Friday, June 1, 2007

Swimming Against The Manstream #2

3. Christine Spar ("Grendel: Devil's Legacy", Dark Horse): You've heard this story a hundred times before. Tragedy strikes a family, leaving a sole survivor who dons a mask and stalks the streets, seeking vengeance. Batman. Punisher. Daredevil. The Crow. Here's the thing, though: women don't usually get in on that action. Oh, there's no lack of vengeful women in comics, but that urge for payback is usually expressed in subtler (or more over-the-top) forms. It's very, very rare for a woman to pick up a sword or a gun and actively avenge herself; how fortunate, then, that Matt Wagner has provided us with Christine Spar, heir to the mantle of Grendel in "Devil's Legacy".

A bit of backstory is needed for this one: Christine was the granddaughter of Hunter Rose, a highly intelligent socialite who, out of boredom, became the criminal mastermind Grendel (oftimes referred to as "the Devil"). When his adopted daughter, Stacy Palumbo, learned who he really was, she went mad and orchestrated his demise. Christine was born to the unstable Stacy and spent her life trying to extricate herself from her bloodstained legacy... until her son was kidnapped. Frustrated by the failure of law enforcement, Christine did the unthinkable and stole Rose's mask and signature pitchfork, becoming Grendel herself and wreaking mayhem on her enemies' lives.

Christine is a rare example of a legacy character who sidesteps the archetype of the weaker, distaff ripoff. Her identity is, on the one hand, inherited from Hunter Rose, but she quickly establishes herself as the antihero Hunter Rose never could have been. What's more, every Grendel that follows her in the line of succession inherits Christine's rage at the corrupt society around her and is motivated to change it, rather than indulge in the sort of playful scheming that made Rose a master criminal. It's ultimately her legacy, not Rose's, that shapes the destiny of the world.

4. Anne Merkel (Why I Hate Saturn, Vertigo): Anne doesn't break any paradigms. She's not the first credible female lead in a sci-fi magazine, she's not the first woman to lead a superteam, and she's not the first legacy character to overpower the shadow of her template. Anne Merkel is just a snarky, witty, down-to-earth lady who reacts to atypical situations in typical ways. I know women like Anne; I see myself in Anne. And even as Kyle Baker draws her into an adventure that can best be described as "wacky", she retains that sense of normality, of being an average real-life woman. There's nothing special or unique about her at all, and that's the whole appeal of her character.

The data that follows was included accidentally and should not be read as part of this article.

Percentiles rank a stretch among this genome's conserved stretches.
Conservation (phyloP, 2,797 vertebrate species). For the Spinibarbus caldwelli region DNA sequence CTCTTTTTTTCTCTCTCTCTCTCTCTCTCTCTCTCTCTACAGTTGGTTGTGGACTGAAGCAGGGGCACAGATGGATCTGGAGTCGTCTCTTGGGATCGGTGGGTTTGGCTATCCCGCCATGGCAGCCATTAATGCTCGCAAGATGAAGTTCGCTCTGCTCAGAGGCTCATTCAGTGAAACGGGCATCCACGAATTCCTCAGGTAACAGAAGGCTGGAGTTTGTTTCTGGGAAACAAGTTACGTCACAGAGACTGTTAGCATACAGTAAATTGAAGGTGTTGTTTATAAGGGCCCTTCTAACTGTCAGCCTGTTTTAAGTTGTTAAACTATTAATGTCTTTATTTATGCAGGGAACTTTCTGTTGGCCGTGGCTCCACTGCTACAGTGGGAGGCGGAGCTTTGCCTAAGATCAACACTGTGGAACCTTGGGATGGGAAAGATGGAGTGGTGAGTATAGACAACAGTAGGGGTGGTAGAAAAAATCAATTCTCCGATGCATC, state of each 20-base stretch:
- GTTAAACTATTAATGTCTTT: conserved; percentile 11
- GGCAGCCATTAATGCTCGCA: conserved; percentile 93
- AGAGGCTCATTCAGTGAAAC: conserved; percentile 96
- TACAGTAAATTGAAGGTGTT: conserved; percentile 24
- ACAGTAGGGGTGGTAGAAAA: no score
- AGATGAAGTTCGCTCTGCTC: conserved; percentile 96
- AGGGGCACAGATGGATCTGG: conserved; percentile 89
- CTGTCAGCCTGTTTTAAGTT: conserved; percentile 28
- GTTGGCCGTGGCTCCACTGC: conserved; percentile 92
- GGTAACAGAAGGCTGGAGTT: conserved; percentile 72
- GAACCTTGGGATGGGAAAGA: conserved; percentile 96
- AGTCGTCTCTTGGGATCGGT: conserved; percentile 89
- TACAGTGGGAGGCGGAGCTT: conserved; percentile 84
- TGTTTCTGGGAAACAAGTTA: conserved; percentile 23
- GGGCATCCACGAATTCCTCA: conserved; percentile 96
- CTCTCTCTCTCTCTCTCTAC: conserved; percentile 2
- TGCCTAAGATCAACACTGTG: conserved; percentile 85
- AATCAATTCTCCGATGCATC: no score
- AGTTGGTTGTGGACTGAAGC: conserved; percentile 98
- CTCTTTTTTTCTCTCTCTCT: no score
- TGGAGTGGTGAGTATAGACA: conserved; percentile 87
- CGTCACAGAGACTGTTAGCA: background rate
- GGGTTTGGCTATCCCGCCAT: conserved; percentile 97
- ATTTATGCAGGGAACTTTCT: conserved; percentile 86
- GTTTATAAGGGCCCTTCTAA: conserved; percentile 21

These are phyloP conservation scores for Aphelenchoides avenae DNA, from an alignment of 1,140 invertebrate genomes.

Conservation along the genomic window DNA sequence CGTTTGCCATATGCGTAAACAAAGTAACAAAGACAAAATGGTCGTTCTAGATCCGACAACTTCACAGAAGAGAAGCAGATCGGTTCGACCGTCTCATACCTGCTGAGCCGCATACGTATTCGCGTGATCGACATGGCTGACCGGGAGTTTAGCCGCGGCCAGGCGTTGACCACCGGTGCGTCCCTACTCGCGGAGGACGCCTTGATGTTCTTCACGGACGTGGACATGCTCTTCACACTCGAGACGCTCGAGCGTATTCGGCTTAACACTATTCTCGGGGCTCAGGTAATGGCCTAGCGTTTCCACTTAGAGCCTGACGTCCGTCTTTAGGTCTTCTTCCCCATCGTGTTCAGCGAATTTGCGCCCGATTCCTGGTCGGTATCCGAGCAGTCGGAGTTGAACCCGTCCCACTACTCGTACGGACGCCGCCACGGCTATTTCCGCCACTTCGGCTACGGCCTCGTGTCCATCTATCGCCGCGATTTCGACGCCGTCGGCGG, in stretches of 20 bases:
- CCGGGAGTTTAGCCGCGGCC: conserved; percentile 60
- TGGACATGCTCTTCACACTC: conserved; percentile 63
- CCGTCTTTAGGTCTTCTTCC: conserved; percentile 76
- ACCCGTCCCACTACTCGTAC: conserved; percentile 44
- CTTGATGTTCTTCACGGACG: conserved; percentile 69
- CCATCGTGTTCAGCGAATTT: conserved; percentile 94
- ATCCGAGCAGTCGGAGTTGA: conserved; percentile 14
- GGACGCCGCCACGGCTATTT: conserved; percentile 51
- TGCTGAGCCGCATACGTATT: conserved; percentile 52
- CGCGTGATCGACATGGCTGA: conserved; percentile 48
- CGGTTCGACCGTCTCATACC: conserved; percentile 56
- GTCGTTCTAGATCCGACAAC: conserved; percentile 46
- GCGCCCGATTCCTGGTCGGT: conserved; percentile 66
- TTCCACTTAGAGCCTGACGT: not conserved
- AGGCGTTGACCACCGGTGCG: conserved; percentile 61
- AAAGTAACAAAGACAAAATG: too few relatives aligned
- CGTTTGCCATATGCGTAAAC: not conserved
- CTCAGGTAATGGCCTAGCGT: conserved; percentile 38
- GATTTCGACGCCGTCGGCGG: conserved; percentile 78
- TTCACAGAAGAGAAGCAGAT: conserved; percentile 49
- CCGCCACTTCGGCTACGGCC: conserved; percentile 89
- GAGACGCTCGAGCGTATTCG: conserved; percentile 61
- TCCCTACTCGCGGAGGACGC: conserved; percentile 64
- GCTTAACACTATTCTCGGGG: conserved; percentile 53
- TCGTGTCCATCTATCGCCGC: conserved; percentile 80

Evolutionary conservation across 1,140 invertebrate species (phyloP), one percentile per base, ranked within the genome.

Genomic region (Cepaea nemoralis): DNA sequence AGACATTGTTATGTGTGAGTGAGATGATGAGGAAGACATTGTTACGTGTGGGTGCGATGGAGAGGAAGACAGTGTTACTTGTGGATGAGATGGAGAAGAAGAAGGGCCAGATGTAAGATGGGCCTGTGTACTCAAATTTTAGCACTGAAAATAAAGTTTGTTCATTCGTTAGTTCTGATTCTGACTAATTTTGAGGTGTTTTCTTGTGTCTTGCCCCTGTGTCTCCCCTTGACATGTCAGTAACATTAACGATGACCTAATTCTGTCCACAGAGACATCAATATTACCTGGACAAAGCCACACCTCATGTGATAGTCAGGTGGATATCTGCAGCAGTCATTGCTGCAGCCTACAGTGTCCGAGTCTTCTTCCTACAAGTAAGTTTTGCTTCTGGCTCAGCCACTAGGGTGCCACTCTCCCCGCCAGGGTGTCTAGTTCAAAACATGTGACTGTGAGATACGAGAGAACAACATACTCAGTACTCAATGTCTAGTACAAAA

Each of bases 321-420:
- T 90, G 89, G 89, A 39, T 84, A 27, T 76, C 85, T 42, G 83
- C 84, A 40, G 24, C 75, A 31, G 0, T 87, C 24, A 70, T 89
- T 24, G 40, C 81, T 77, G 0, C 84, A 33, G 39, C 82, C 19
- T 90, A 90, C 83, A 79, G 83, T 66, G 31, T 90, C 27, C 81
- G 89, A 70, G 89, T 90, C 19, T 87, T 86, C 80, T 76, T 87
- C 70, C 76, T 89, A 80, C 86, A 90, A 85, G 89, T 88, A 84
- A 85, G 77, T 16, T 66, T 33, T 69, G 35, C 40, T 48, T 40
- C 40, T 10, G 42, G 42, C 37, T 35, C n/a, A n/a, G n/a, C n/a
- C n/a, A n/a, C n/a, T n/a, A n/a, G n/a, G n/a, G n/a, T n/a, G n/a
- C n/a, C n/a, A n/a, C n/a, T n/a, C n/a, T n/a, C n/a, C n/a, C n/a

4 comments:








Kazekage

said...

You know, I'd never considered that it's Christine's legacy that endured rather than Hunter's. In fact, had Wagner approached it that way, it would have made the Grendl-Prime stuff well, a lot more intriguing in terms of a denouement, I think.





Diana Kingston-Gabai

said...

I don't know if it was intentional on Wagner's part, but what ends up happening is Christine, who assumes the role of Grendel as an extension of her identity as a mother, ultimately becomes the symbolic mother of all the Grendels who follow her. The journals that survive into Orion's time (which informs him about vampires) are hers, not Hunter's. In fact, that's part of what was so surprising about "Devil Quest" - Grendel-Prime was looking for Hunter Rose, but I don't recall any evidence before that suggesting that anyone even remembered Hunter Rose.

As an aside, welcome aboard. :)





Kazekage

said...

Well, I can't beleive it took me forever to find the place. . .no, wait. . .actually I can. I am very slow.

I think it might have been accidental, because by Orion's time he's estabilshes a patriarchal dominance (more or less--it's how I read the whole "men conceiving children" deal), but that's really only on the surface--there are a lot of women characters moving behind the scenes (and by the time of War Child not-so-behind-the-scenes. It's kind of interesting that there's a matriarchal undercurrent at the same time. It's hard to tell. Wagner has a real subtle touch.

Then again, Christine and Stacy are, I think, some of the lynchpin characters in the whole saga.

As for remembering Hunter, the first Grendel Tales series (Four Devils One Hell) I think, had a bunch of stuff about Hunter Rose's descendant and stuff but Wagner didn't write it so I'm not sure it counts, and like the whole "quest for Hunter's skull" thing, I felt like it didn't lead anywhere that would be ultimately interesting, namely Batman/Grendel 2.

Shame too--the first B/G is positively amazing (I wasn't sure if you'd tracked it down yet?) It has some interesting buttresses to your 'female Grendel' theories, which I'm really finding intriguing.





Diana Kingston-Gabai

said...

You just have to remember to take that left turn at Alberquerque. :)

The thing about Orion is that, from the time of Eppy Thatcher, he's led by women: first his sisters, then Sherri and Fadi, and finally Laurel the Dancing Widow. You also have women like Susan Veraghen joining the Grendel army as equals. So if the Assante dynasty is a patriarchy, it's a patriarchy that practices gender equality, which is something you don't usually see in fiction. :)

I actually found and read both Batman/Grendel stories, and... well, you're right that the first one, with Hunter, was better than the second, but then I prefer mind games to wanton violence. :) However, it was pretty much what I expected in terms of being a self-neutralizing story - in that sort of conflict, neither protagonist can ever really defeat the other definitively, and yet one of the things I love about "Grendel" is precisely Wagner's decisiveness, that idea that being in an iconic position of power is no guarantee of success or survival.